Benjamin Ralph

Date in History: 1845 – 1921

Ever watch a softball game at Ralph Park and wonder who Ralph was? Well, here’s the inside scoop.

Benjamin Ralph was born in Vermont and came here in 1853 with his parents, Eusebia and Isaac Ralph, and a brother and sister. Like many pioneers who headed west, they were joining a family member who’d gone before them – in this case Eusebia’s brother, Stephen Rice, who came here in 1838. On the trip west eight-year-old Benjamin helped manage the wagon that was piled high with items they hoped to sell, including 200 clocks! The new arrivals stayed at Rice’s home, where the Fort Atkinson Post Office now sits, and began plans to open a dry goods store on Main Street.

Over the next few decades, Benjamin and his father and brother would operate a number of general stores, frequently changing their location on Main Street. In 1875 Benjamin bought a 60-acre farm on the near northeast edge of town, running from the railroad tracks to where North High Street is now and from Ralph St. to beyond Cramer St. He kept some cows and sold milk in town, making deliveries with two horse drawn wagons.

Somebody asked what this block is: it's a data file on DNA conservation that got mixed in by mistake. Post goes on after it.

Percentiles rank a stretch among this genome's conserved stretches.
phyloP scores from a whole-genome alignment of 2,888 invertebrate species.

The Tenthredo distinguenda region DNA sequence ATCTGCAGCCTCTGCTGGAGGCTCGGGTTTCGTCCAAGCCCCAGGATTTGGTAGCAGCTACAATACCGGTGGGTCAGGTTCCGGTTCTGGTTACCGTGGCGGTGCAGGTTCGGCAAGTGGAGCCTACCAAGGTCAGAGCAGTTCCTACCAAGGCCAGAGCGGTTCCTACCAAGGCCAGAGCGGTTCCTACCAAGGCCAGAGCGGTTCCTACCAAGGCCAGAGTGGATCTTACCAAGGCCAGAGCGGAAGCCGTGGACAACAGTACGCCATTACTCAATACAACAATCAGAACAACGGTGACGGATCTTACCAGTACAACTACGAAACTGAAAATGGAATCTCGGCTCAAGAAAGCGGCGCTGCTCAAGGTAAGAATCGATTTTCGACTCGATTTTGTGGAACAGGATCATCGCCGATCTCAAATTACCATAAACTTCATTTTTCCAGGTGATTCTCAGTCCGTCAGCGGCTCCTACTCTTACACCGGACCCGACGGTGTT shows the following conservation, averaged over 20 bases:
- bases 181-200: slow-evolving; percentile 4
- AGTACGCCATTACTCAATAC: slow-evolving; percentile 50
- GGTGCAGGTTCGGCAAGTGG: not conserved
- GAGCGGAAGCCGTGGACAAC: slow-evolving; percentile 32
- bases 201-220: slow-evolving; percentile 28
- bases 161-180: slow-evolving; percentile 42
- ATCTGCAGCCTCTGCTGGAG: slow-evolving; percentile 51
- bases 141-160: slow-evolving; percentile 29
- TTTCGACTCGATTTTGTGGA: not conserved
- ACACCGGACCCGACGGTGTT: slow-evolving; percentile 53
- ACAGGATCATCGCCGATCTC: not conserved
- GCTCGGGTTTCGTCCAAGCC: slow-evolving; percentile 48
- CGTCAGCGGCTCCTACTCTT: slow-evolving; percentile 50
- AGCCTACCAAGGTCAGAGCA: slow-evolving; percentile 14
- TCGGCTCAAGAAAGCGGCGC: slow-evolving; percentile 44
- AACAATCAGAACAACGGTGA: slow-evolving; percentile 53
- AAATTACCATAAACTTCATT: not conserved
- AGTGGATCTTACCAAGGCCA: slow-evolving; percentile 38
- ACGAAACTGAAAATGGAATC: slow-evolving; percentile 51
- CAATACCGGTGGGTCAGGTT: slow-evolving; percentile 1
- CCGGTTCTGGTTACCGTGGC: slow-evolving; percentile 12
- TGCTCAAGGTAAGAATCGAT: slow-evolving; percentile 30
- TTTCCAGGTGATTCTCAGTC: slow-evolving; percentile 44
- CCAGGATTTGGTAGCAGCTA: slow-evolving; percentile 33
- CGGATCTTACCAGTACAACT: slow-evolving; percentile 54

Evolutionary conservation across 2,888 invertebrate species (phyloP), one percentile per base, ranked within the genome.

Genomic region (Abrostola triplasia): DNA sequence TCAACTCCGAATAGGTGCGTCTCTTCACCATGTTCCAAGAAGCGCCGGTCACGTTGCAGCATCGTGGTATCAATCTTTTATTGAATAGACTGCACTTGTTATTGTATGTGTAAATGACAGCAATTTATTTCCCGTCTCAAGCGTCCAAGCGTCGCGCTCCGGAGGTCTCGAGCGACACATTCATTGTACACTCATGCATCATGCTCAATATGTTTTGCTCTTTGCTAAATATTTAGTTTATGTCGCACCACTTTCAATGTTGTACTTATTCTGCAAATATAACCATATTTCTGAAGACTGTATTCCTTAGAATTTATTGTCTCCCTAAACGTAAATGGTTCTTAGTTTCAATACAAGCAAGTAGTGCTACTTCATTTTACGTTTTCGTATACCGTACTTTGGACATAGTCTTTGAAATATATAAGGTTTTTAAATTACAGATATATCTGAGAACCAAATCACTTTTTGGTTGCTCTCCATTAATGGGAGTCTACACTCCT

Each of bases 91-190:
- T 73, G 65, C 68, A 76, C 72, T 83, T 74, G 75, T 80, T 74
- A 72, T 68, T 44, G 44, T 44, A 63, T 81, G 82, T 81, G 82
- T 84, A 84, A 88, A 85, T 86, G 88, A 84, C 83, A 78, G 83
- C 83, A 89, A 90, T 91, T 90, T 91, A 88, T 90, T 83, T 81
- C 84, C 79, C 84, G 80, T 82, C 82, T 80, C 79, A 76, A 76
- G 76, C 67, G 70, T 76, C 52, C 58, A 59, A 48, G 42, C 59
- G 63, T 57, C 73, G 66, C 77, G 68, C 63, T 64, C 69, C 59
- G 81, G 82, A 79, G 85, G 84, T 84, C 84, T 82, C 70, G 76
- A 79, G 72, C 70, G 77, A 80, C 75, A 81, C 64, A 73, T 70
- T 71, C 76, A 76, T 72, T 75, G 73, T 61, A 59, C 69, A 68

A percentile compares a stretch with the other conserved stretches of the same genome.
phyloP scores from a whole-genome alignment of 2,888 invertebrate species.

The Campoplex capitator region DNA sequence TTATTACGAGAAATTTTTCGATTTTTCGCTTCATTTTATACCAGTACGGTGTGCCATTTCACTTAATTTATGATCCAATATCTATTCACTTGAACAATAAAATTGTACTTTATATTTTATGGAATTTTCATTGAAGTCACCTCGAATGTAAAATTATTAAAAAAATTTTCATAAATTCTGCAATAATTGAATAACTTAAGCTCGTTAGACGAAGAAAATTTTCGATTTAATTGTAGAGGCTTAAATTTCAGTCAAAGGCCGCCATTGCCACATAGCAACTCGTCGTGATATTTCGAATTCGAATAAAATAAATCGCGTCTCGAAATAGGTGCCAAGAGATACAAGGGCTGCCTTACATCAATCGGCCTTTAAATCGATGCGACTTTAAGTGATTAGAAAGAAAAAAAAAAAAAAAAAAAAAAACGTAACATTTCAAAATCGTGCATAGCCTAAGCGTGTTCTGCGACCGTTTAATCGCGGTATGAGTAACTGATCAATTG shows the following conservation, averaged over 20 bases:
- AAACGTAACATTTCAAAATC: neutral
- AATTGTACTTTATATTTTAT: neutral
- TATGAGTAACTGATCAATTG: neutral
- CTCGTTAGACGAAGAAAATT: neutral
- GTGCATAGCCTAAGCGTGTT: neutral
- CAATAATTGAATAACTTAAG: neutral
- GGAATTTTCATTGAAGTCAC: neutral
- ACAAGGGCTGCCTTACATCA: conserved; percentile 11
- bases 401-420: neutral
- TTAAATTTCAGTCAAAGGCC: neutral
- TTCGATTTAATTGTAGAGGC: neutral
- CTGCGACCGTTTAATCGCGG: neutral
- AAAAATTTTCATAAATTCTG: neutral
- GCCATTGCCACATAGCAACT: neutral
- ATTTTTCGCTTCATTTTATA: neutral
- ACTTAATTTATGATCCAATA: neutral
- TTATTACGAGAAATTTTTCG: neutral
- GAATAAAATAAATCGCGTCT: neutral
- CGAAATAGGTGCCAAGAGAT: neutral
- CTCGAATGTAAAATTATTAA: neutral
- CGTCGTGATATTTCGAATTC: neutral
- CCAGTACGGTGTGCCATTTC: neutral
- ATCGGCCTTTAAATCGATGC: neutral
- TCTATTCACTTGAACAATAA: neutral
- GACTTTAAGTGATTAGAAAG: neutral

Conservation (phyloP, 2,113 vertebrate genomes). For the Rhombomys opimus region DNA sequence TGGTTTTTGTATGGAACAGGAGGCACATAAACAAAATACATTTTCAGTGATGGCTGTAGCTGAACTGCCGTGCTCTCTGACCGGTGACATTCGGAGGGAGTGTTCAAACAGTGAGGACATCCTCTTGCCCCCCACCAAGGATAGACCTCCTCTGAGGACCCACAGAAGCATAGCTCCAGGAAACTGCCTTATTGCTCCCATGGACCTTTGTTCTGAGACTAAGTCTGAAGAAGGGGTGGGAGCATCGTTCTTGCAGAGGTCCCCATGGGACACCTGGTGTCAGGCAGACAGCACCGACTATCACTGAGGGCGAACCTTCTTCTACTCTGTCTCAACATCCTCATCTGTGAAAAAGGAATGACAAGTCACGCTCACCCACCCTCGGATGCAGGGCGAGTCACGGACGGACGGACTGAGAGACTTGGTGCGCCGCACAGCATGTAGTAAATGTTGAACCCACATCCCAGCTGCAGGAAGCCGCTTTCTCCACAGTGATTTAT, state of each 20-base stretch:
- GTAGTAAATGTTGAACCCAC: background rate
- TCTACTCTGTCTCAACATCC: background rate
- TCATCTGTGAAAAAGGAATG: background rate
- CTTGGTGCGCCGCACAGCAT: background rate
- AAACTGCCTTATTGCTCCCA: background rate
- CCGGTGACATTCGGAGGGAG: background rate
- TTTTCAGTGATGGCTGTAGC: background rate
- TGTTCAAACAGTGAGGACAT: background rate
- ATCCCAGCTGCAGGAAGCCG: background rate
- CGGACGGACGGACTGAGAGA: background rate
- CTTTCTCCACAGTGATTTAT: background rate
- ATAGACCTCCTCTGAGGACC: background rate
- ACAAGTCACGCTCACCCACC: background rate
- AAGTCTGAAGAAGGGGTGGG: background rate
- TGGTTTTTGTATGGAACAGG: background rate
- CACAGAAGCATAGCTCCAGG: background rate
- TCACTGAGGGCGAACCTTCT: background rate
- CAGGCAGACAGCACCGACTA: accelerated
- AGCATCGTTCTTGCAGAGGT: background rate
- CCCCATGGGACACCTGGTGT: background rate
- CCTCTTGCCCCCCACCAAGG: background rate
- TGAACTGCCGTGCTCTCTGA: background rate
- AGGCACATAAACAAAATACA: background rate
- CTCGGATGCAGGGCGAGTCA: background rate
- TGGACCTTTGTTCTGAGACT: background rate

Ralph also rented this land to the traveling circuses that came thru town, first by rail and later by truck. The circus boss would give the Ralph kids tickets to get in free – not an inexpensive proposition as Ralph fathered seventeen children, nine by his first wife Mary Divoll who died in 1887 at age 38, and eight more by second wife Elena Jacobson who in 1890 at age 25 bravely married a 45-year-old man with seven children. Though five of his children died as infants, when Ralph died in 1921 at the age of 76, he was survived by ten children. Benjamin Ralph, his parents Eusebia and Isaac Ralph, and his two wives are all buried at Evergreen Cemetery.

In 1944 the children of Benjamin Ralph sold part of the old Ralph homestead to the city to be used as a park for our growing community. Now, eighty years after Ralph’s death, almost a thousand softball players run around his old fields every week, and children, not much different from his own brood who used to search for coins after the circus left town, play on his pasture.

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